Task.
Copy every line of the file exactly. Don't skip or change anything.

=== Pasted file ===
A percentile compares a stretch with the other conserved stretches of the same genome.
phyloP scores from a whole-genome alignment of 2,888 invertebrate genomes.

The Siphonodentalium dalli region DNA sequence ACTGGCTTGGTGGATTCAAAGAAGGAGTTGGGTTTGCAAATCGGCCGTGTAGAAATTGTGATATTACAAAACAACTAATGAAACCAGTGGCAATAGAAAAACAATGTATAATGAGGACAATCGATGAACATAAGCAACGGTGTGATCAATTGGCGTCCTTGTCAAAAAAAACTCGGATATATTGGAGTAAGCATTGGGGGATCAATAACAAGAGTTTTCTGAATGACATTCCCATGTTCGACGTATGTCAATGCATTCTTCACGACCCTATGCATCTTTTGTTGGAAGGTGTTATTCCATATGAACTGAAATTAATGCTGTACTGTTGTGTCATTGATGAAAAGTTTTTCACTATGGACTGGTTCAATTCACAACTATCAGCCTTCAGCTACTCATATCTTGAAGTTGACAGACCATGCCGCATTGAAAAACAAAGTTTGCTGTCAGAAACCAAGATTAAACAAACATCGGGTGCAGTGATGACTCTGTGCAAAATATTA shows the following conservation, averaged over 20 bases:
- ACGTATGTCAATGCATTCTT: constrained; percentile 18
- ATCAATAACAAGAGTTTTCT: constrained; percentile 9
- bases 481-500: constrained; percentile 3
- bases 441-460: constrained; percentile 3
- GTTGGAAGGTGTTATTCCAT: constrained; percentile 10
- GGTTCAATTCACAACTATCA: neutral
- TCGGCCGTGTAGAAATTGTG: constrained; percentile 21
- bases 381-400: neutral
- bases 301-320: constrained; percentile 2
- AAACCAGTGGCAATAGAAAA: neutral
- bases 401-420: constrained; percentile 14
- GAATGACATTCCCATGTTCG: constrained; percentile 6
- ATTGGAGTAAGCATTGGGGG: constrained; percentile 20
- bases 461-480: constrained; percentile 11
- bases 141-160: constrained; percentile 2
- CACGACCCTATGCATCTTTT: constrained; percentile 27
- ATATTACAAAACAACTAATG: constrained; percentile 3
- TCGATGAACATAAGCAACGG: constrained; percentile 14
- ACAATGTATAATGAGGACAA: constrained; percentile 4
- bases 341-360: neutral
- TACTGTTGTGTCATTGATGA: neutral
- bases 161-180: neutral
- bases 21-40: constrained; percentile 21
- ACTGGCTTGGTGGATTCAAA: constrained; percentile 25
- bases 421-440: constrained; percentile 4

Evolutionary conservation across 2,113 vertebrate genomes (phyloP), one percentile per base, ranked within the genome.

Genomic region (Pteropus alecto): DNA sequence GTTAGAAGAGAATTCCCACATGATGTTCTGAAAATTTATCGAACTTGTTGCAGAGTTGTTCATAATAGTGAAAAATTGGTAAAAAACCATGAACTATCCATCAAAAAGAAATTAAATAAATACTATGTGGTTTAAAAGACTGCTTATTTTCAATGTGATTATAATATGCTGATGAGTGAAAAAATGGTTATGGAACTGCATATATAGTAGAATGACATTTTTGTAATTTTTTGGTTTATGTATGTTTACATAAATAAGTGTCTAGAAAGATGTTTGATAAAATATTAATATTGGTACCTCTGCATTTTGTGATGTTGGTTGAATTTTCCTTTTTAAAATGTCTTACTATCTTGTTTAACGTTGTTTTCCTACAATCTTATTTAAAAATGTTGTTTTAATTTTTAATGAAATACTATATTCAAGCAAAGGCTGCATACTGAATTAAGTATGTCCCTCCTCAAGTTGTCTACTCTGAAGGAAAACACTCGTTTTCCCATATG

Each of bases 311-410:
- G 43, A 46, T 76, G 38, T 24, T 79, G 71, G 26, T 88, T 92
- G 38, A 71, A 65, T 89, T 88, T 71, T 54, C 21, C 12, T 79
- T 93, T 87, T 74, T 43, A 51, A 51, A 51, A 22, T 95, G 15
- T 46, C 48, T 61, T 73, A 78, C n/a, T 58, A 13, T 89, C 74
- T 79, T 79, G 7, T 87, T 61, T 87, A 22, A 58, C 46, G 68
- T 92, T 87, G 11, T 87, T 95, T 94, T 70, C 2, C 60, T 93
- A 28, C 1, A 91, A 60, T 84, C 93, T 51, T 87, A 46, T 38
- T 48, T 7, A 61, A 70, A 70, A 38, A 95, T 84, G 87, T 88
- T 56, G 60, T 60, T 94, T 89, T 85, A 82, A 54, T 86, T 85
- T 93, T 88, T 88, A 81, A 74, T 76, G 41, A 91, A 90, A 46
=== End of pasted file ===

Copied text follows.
A percentile compares a stretch with the other conserved stretches of the same genome.
phyloP scores from a whole-genome alignment of 2,888 invertebrate genomes.

The Siphonodentalium dalli region DNA sequence ACTGGCTTGGTGGATTCAAAGAAGGAGTTGGGTTTGCAAATCGGCCGTGTAGAAATTGTGATATTACAAAACAACTAATGAAACCAGTGGCAATAGAAAAACAATGTATAATGAGGACAATCGATGAACATAAGCAACGGTGTGATCAATTGGCGTCCTTGTCAAAAAAAACTCGGATATATTGGAGTAAGCATTGGGGGATCAATAACAAGAGTTTTCTGAATGACATTCCCATGTTCGACGTATGTCAATGCATTCTTCACGACCCTATGCATCTTTTGTTGGAAGGTGTTATTCCATATGAACTGAAATTAATGCTGTACTGTTGTGTCATTGATGAAAAGTTTTTCACTATGGACTGGTTCAATTCACAACTATCAGCCTTCAGCTACTCATATCTTGAAGTTGACAGACCATGCCGCATTGAAAAACAAAGTTTGCTGTCAGAAACCAAGATTAAACAAACATCGGGTGCAGTGATGACTCTGTGCAAAATATTA shows the following conservation, averaged over 20 bases:
- ACGTATGTCAATGCATTCTT: constrained; percentile 18
- ATCAATAACAAGAGTTTTCT: constrained; percentile 9
- bases 481-500: constrained; percentile 3
- bases 441-460: constrained; percentile 3
- GTTGGAAGGTGTTATTCCAT: constrained; percentile 10
- GGTTCAATTCACAACTATCA: neutral
- TCGGCCGTGTAGAAATTGTG: constrained; percentile 21
- bases 381-400: neutral
- bases 301-320: constrained; percentile 2
- AAACCAGTGGCAATAGAAAA: neutral
- bases 401-420: constrained; percentile 14
- GAATGACATTCCCATGTTCG: constrained; percentile 6
- ATTGGAGTAAGCATTGGGGG: constrained; percentile 20
- bases 461-480: constrained; percentile 11
- bases 141-160: constrained; percentile 2
- CACGACCCTATGCATCTTTT: constrained; percentile 27
- ATATTACAAAACAACTAATG: constrained; percentile 3
- TCGATGAACATAAGCAACGG: constrained; percentile 14
- ACAATGTATAATGAGGACAA: constrained; percentile 4
- bases 341-360: neutral
- TACTGTTGTGTCATTGATGA: neutral
- bases 161-180: neutral
- bases 21-40: constrained; percentile 21
- ACTGGCTTGGTGGATTCAAA: constrained; percentile 25
- bases 421-440: constrained; percentile 4

Evolutionary conservation across 2,113 vertebrate genomes (phyloP), one percentile per base, ranked within the genome.

Genomic region (Pteropus alecto): DNA sequence GTTAGAAGAGAATTCCCACATGATGTTCTGAAAATTTATCGAACTTGTTGCAGAGTTGTTCATAATAGTGAAAAATTGGTAAAAAACCATGAACTATCCATCAAAAAGAAATTAAATAAATACTATGTGGTTTAAAAGACTGCTTATTTTCAATGTGATTATAATATGCTGATGAGTGAAAAAATGGTTATGGAACTGCATATATAGTAGAATGACATTTTTGTAATTTTTTGGTTTATGTATGTTTACATAAATAAGTGTCTAGAAAGATGTTTGATAAAATATTAATATTGGTACCTCTGCATTTTGTGATGTTGGTTGAATTTTCCTTTTTAAAATGTCTTACTATCTTGTTTAACGTTGTTTTCCTACAATCTTATTTAAAAATGTTGTTTTAATTTTTAATGAAATACTATATTCAAGCAAAGGCTGCATACTGAATTAAGTATGTCCCTCCTCAAGTTGTCTACTCTGAAGGAAAACACTCGTTTTCCCATATG

Each of bases 311-410:
- G 43, A 46, T 76, G 38, T 24, T 79, G 71, G 26, T 88, T 92
- G 38, A 71, A 65, T 89, T 88, T 71, T 54, C 21, C 12, T 79
- T 93, T 87, T 74, T 43, A 51, A 51, A 51, A 22, T 95, G 15
- T 46, C 48, T 61, T 73, A 78, C n/a, T 58, A 13, T 89, C 74
- T 79, T 79, G 7, T 87, T 61, T 87, A 22, A 58, C 46, G 68
- T 92, T 87, G 11, T 87, T 95, T 94, T 70, C 2, C 60, T 93
- A 28, C 1, A 91, A 60, T 84, C 93, T 51, T 87, A 46, T 38
- T 48, T 7, A 61, A 70, A 70, A 38, A 95, T 84, G 87, T 88
- T 56, G 60, T 60, T 94, T 89, T 85, A 82, A 54, T 86, T 85
- T 93, T 88, T 88, A 81, A 74, T 76, G 41, A 91, A 90, A 46